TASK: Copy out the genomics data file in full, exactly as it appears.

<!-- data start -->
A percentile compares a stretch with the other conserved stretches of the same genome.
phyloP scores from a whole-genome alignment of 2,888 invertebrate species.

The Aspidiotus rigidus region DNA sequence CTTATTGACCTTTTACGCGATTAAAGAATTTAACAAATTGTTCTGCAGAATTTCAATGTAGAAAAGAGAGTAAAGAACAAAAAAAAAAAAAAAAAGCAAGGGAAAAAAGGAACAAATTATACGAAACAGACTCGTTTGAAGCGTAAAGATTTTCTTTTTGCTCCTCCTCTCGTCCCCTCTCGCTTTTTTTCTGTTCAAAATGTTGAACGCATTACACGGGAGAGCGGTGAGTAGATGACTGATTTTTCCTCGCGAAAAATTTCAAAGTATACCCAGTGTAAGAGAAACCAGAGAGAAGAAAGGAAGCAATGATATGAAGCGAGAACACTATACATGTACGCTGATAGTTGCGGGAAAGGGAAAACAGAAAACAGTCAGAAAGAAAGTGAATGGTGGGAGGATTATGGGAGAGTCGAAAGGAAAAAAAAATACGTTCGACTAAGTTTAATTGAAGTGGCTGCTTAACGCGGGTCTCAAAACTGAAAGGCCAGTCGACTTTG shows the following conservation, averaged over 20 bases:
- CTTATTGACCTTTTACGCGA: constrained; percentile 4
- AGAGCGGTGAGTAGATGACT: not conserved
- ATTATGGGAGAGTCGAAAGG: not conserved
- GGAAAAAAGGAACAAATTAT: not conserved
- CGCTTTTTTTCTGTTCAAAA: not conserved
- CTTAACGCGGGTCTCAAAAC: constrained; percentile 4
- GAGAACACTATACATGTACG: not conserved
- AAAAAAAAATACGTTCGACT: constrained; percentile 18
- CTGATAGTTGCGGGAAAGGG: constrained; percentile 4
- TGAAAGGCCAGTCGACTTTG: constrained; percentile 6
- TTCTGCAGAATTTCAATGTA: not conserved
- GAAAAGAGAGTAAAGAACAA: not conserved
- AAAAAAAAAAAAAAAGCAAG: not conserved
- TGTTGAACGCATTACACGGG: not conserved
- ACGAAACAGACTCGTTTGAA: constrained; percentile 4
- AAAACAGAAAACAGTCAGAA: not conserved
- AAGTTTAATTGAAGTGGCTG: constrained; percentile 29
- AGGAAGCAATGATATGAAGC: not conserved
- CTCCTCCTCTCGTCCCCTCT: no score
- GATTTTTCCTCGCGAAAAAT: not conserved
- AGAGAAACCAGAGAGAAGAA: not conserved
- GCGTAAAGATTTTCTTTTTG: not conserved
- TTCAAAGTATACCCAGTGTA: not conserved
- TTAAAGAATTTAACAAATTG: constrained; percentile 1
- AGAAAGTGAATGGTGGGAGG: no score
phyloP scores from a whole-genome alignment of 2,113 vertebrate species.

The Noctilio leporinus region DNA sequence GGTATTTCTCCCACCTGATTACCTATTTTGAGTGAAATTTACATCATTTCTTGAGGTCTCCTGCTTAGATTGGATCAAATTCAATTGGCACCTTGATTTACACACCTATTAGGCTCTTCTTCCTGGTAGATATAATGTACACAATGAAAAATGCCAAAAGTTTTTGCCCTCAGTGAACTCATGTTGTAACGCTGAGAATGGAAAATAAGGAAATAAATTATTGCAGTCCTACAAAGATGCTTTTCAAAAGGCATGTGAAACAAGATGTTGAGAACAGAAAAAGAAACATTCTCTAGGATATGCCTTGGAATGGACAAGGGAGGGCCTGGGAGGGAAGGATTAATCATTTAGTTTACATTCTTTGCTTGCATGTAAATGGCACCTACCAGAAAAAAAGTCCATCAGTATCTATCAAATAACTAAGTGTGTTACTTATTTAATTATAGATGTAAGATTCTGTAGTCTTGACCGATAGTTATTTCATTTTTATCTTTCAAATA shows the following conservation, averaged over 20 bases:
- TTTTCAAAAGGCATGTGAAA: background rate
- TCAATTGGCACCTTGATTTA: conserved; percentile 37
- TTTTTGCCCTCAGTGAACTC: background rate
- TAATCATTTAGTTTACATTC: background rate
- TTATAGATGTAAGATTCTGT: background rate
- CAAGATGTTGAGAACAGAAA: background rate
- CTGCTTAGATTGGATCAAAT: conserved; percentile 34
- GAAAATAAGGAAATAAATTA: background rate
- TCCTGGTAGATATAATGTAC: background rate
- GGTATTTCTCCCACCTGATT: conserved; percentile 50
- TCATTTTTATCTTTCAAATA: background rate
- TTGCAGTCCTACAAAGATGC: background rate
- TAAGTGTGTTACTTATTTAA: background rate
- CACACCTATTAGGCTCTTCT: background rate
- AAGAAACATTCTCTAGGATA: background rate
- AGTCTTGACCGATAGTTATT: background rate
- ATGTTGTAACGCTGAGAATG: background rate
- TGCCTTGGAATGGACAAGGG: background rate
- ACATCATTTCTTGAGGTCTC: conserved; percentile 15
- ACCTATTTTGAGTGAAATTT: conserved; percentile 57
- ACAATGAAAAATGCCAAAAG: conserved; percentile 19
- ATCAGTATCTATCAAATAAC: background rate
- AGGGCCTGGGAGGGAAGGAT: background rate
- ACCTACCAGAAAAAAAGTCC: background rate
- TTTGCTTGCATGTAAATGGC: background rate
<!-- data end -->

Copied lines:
A percentile compares a stretch with the other conserved stretches of the same genome.
phyloP scores from a whole-genome alignment of 2,888 invertebrate species.

The Aspidiotus rigidus region DNA sequence CTTATTGACCTTTTACGCGATTAAAGAATTTAACAAATTGTTCTGCAGAATTTCAATGTAGAAAAGAGAGTAAAGAACAAAAAAAAAAAAAAAAAGCAAGGGAAAAAAGGAACAAATTATACGAAACAGACTCGTTTGAAGCGTAAAGATTTTCTTTTTGCTCCTCCTCTCGTCCCCTCTCGCTTTTTTTCTGTTCAAAATGTTGAACGCATTACACGGGAGAGCGGTGAGTAGATGACTGATTTTTCCTCGCGAAAAATTTCAAAGTATACCCAGTGTAAGAGAAACCAGAGAGAAGAAAGGAAGCAATGATATGAAGCGAGAACACTATACATGTACGCTGATAGTTGCGGGAAAGGGAAAACAGAAAACAGTCAGAAAGAAAGTGAATGGTGGGAGGATTATGGGAGAGTCGAAAGGAAAAAAAAATACGTTCGACTAAGTTTAATTGAAGTGGCTGCTTAACGCGGGTCTCAAAACTGAAAGGCCAGTCGACTTTG shows the following conservation, averaged over 20 bases:
- CTTATTGACCTTTTACGCGA: constrained; percentile 4
- AGAGCGGTGAGTAGATGACT: not conserved
- ATTATGGGAGAGTCGAAAGG: not conserved
- GGAAAAAAGGAACAAATTAT: not conserved
- CGCTTTTTTTCTGTTCAAAA: not conserved
- CTTAACGCGGGTCTCAAAAC: constrained; percentile 4
- GAGAACACTATACATGTACG: not conserved
- AAAAAAAAATACGTTCGACT: constrained; percentile 18
- CTGATAGTTGCGGGAAAGGG: constrained; percentile 4
- TGAAAGGCCAGTCGACTTTG: constrained; percentile 6
- TTCTGCAGAATTTCAATGTA: not conserved
- GAAAAGAGAGTAAAGAACAA: not conserved
- AAAAAAAAAAAAAAAGCAAG: not conserved
- TGTTGAACGCATTACACGGG: not conserved
- ACGAAACAGACTCGTTTGAA: constrained; percentile 4
- AAAACAGAAAACAGTCAGAA: not conserved
- AAGTTTAATTGAAGTGGCTG: constrained; percentile 29
- AGGAAGCAATGATATGAAGC: not conserved
- CTCCTCCTCTCGTCCCCTCT: no score
- GATTTTTCCTCGCGAAAAAT: not conserved
- AGAGAAACCAGAGAGAAGAA: not conserved
- GCGTAAAGATTTTCTTTTTG: not conserved
- TTCAAAGTATACCCAGTGTA: not conserved
- TTAAAGAATTTAACAAATTG: constrained; percentile 1
- AGAAAGTGAATGGTGGGAGG: no score
phyloP scores from a whole-genome alignment of 2,113 vertebrate species.

The Noctilio leporinus region DNA sequence GGTATTTCTCCCACCTGATTACCTATTTTGAGTGAAATTTACATCATTTCTTGAGGTCTCCTGCTTAGATTGGATCAAATTCAATTGGCACCTTGATTTACACACCTATTAGGCTCTTCTTCCTGGTAGATATAATGTACACAATGAAAAATGCCAAAAGTTTTTGCCCTCAGTGAACTCATGTTGTAACGCTGAGAATGGAAAATAAGGAAATAAATTATTGCAGTCCTACAAAGATGCTTTTCAAAAGGCATGTGAAACAAGATGTTGAGAACAGAAAAAGAAACATTCTCTAGGATATGCCTTGGAATGGACAAGGGAGGGCCTGGGAGGGAAGGATTAATCATTTAGTTTACATTCTTTGCTTGCATGTAAATGGCACCTACCAGAAAAAAAGTCCATCAGTATCTATCAAATAACTAAGTGTGTTACTTATTTAATTATAGATGTAAGATTCTGTAGTCTTGACCGATAGTTATTTCATTTTTATCTTTCAAATA shows the following conservation, averaged over 20 bases:
- TTTTCAAAAGGCATGTGAAA: background rate
- TCAATTGGCACCTTGATTTA: conserved; percentile 37
- TTTTTGCCCTCAGTGAACTC: background rate
- TAATCATTTAGTTTACATTC: background rate
- TTATAGATGTAAGATTCTGT: background rate
- CAAGATGTTGAGAACAGAAA: background rate
- CTGCTTAGATTGGATCAAAT: conserved; percentile 34
- GAAAATAAGGAAATAAATTA: background rate
- TCCTGGTAGATATAATGTAC: background rate
- GGTATTTCTCCCACCTGATT: conserved; percentile 50
- TCATTTTTATCTTTCAAATA: background rate
- TTGCAGTCCTACAAAGATGC: background rate
- TAAGTGTGTTACTTATTTAA: background rate
- CACACCTATTAGGCTCTTCT: background rate
- AAGAAACATTCTCTAGGATA: background rate
- AGTCTTGACCGATAGTTATT: background rate
- ATGTTGTAACGCTGAGAATG: background rate
- TGCCTTGGAATGGACAAGGG: background rate
- ACATCATTTCTTGAGGTCTC: conserved; percentile 15
- ACCTATTTTGAGTGAAATTT: conserved; percentile 57
- ACAATGAAAAATGCCAAAAG: conserved; percentile 19
- ATCAGTATCTATCAAATAAC: background rate
- AGGGCCTGGGAGGGAAGGAT: background rate
- ACCTACCAGAAAAAAAGTCC: background rate
- TTTGCTTGCATGTAAATGGC: background rate